catlin seaview survey 2012A new state-of-the-art project is underway that will show the Great Barrier Reef in a way never seen before. Titled the Catlin Seaview Survey, the project involves shallow water, 360 degree panoramic cameras taking photos of the reef to be uploaded to Google Earth and Google Maps so the public can experience a virtual dive.

The project’s chief scientist, Australian Professor Ove Hoegh-Guldberg, says over 50,000 panoramic images will be uploaded to boost pubic awareness of the Great Barrier Reef in the face of climate change. He says although the public may consider climate change to be a contentious issue, around 99% of scientists working in the area now treat it very seriously.

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In promoting awareness through its virtual experience, the Catlin Seaview Survey will also use dive-robots with claws to capture the images, which will document the health of coral reefs up to 100-metres in depth. The robots will also collect data and carry out surveys in areas the professor says are little studied.

Launching in September this year, the Catlin Seaview Survey will take roughly two-years to complete, and will be split into three areas – shallow reef; deep-water; and mega fauna. The shallow reef survey will be confined to 20 sites, which hopes to provide a “baseline” for understanding climate change on coral reefs.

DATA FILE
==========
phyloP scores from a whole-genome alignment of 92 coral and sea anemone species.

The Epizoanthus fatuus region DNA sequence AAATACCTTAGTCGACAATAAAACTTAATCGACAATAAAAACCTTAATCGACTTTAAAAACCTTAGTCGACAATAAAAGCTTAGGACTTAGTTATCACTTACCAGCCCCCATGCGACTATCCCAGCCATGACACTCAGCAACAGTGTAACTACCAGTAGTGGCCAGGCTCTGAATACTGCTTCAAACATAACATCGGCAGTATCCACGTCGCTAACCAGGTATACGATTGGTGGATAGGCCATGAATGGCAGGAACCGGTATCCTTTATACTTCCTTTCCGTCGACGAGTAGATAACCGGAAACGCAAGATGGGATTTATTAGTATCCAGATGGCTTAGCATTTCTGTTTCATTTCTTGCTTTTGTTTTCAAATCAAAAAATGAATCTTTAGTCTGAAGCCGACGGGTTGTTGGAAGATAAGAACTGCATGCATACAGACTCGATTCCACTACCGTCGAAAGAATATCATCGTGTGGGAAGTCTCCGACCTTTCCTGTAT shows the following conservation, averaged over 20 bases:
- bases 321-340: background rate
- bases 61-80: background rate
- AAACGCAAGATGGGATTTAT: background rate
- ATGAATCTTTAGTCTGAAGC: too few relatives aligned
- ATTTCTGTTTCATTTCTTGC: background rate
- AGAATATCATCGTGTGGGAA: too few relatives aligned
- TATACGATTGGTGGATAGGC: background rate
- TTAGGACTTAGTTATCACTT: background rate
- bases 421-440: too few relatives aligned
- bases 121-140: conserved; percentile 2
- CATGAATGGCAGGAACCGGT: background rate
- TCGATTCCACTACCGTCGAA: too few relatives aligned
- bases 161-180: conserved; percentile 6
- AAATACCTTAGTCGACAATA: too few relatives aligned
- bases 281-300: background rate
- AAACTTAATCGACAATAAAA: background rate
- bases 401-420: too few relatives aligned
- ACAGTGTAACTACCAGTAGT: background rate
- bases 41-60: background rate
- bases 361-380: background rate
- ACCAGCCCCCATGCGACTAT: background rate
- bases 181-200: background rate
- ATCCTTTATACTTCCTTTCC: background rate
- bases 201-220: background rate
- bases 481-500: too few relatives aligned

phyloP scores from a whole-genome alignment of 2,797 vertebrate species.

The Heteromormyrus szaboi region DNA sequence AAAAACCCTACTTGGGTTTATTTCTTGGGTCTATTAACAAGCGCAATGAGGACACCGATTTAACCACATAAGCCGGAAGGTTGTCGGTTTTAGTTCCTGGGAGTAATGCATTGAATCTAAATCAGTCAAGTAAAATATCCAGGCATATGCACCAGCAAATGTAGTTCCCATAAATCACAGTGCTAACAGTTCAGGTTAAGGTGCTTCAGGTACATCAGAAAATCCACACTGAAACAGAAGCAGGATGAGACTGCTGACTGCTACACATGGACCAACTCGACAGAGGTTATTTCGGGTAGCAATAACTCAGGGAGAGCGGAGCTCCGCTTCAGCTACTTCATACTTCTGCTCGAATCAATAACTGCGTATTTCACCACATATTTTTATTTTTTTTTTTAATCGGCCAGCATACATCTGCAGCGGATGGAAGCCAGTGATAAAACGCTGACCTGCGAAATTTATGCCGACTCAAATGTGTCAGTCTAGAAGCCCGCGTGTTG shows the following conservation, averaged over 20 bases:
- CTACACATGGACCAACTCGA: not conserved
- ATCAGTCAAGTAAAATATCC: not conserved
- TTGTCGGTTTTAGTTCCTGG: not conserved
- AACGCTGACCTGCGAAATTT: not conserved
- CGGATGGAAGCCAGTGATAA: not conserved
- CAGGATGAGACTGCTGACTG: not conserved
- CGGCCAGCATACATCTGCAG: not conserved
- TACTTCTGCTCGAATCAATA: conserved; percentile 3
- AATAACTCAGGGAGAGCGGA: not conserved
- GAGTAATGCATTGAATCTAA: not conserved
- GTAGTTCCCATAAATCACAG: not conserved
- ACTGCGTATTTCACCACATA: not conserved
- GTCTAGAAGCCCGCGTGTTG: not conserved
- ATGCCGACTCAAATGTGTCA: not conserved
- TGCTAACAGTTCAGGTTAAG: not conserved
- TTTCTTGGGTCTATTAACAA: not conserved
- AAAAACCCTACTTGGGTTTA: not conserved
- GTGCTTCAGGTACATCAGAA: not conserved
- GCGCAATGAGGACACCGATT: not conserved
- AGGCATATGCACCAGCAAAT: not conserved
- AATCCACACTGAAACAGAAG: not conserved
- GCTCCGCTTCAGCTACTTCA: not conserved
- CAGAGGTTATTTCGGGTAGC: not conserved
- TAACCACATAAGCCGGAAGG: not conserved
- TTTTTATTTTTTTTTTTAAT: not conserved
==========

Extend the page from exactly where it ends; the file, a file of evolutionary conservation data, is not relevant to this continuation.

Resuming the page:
In the deep-water survey, robots will take the charge, plunging to depths between 30 and 100 metres to collect information on the health and biodiversity of deep-water reefs. The mega fauna survey will be handled by cinematographer and shark researcher Richard Fitzpatrick. With the use of satellite tags, Richard will study the migratory patterns of tiger sharks, green turtles and manta rays in response to rising sea temperatures.

In preparation for the project, the professor says the team will focus on fitting out the dive robots while further developing deep-sea technology to withstand changes in underwater pressure. When the Catlin Seaview Survey begins, scientists will base themselves at sea for around 3-4 months, while 10-14 day expeditions are undertaken.

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At the conclusion of the project, which is a collaboration between global insurance outfit Catlin Group Limited, not-for-profit organisation Underwater Earth, and partner Google, it’s hoped it will expand to other parts of the globe so the planet’s fragile ecosystem can be better understood in the face of climate change.

Professor Hoegh-Guldberg says the Great Barrier Reef is facing some serious problems, which “is why it is so important the public gets on board with this survey”.

Checkout more info on the Catlin Seaview website.